Wednesday, December 17, 2008

Informed v intuitive decision making

I've just returned to Toronto from a mini road trip to Ottawa and Vancouver.

As always I met loads of interesting people, particularly during the two workshops I held in both cities.

What fascinates (interpret frustrates) me of late are comments like this...

"We are cutting back our donor development budget at the moment because of the recession..."

"We are not investing in XYZ because we anticipate a downturn next year..."

"We are not allowed to attend that conference as our training budget has been cut..."

Why do they frustrate me?

Because most of these comments are prefaced by one of either two things:

1 An admission that to date fundraising income (from individuals) has not been affected by the global downturn - in fact most org's I speak to are tracking on par with the same time last year or even seeing an increase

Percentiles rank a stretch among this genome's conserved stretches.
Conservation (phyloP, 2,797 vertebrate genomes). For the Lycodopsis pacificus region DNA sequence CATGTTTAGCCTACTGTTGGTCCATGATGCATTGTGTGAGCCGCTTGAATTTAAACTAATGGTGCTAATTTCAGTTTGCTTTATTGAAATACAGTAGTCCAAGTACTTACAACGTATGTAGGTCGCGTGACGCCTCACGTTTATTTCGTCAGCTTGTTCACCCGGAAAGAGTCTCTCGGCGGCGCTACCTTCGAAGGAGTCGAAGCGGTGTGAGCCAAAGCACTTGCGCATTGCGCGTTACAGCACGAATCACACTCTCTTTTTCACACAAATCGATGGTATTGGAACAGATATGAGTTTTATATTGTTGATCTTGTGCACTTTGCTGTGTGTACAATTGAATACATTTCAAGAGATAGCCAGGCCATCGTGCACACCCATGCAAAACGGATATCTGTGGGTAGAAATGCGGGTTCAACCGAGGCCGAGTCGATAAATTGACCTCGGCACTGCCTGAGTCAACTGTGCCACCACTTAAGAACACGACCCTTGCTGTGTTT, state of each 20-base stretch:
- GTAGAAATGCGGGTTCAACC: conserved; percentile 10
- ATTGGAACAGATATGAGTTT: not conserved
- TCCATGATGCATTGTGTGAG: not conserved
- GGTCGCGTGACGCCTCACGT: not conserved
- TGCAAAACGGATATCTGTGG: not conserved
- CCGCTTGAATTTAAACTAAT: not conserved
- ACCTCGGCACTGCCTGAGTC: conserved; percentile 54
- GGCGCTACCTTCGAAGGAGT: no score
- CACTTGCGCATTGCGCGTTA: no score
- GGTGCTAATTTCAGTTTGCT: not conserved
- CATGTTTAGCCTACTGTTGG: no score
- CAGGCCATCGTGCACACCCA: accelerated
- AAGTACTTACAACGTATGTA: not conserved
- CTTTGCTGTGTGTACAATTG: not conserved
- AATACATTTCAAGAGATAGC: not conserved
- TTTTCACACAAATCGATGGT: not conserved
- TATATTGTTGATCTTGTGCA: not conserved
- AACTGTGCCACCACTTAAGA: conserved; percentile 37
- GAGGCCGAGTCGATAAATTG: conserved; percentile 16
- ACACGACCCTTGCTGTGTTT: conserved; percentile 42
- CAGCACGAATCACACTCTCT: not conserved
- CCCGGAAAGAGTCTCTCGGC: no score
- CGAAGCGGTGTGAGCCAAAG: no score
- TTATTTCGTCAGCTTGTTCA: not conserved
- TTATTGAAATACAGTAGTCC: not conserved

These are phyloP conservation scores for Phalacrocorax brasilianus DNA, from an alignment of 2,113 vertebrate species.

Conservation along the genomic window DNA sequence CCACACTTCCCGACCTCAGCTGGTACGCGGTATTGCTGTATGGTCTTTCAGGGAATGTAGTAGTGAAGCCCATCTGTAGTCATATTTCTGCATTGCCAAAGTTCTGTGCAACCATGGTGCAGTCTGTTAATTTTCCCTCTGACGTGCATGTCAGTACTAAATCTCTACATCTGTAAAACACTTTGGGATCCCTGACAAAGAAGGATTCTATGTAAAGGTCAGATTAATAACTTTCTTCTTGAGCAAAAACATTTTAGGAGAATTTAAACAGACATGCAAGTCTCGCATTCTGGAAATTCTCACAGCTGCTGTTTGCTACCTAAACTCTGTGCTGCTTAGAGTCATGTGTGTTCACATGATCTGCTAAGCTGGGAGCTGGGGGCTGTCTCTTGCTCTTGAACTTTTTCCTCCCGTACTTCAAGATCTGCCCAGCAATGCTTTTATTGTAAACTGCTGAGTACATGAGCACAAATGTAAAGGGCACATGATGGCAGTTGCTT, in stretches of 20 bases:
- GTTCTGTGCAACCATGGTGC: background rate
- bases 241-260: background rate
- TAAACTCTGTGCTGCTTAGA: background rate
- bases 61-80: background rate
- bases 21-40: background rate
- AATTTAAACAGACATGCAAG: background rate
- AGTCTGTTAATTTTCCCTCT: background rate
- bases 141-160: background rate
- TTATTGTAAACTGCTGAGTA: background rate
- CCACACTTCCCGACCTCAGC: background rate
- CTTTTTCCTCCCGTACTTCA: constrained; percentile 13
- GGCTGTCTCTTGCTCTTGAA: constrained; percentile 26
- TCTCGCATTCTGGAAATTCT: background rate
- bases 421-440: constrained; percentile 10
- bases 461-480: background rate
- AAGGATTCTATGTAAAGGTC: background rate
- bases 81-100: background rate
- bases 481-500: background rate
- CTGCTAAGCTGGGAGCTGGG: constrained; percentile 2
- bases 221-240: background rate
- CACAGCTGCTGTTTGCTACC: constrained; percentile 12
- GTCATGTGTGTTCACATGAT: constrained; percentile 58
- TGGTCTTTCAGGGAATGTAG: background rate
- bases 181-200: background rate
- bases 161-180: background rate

2 They just don't know (I.e. havent looked at data/evidence/facts) and are therefore basing these decisions on intuition/gut feeling/emotion

Now in some instances there are likely very sound reasons for some of the comments I have listed above, but having spoken to (literally) hundreds of fundraisers, board members and Executive Directors over the past few months, most of these decisions have been made without being armed with the right data.

And I am not just talking about data from industry bodies, economists, sites such as the Recession Watch blog - I'm talking about looking at your own data. In fact I blogged about this very topic a few months back on Professional Fundraising's blog series.

So the message for the day: arm yourself with real data before making what could be recession suicide.

Now is not the time for panic and rash decision making, but sensible, pragmatic and supporter focused fundraising.


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